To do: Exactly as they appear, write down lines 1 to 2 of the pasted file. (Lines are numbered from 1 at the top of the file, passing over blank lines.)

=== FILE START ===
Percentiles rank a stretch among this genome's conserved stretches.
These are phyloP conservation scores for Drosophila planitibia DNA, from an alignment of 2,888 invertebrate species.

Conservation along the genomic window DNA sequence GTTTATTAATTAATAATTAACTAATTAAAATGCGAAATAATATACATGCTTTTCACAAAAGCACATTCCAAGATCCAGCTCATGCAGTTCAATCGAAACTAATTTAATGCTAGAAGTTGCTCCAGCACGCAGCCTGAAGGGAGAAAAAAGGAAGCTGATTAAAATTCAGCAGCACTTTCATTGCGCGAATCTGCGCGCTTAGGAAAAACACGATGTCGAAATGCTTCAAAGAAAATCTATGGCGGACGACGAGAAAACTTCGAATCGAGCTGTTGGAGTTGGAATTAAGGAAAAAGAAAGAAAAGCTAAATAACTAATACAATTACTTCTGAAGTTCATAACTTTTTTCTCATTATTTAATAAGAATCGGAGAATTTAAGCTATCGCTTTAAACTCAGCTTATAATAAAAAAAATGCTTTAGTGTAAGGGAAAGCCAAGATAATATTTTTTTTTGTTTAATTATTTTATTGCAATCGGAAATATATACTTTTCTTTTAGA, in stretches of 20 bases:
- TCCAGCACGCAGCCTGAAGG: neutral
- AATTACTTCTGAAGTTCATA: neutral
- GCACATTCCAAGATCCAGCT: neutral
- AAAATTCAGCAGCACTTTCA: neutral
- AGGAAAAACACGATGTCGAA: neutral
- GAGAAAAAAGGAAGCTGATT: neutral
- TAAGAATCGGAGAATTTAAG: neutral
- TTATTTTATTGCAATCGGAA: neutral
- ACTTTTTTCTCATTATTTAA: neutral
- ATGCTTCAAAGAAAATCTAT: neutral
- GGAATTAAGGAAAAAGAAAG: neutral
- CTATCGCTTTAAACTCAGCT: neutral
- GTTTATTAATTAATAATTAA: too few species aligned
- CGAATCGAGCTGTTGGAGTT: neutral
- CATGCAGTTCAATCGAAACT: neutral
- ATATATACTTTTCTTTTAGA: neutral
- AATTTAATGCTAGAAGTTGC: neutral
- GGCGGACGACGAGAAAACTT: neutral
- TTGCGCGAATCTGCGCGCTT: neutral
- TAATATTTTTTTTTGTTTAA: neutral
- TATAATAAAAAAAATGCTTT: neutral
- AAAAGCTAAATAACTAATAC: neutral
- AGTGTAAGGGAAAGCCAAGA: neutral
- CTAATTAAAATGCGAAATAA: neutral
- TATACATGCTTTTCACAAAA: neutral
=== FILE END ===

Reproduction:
Percentiles rank a stretch among this genome's conserved stretches.
These are phyloP conservation scores for Drosophila planitibia DNA, from an alignment of 2,888 invertebrate species.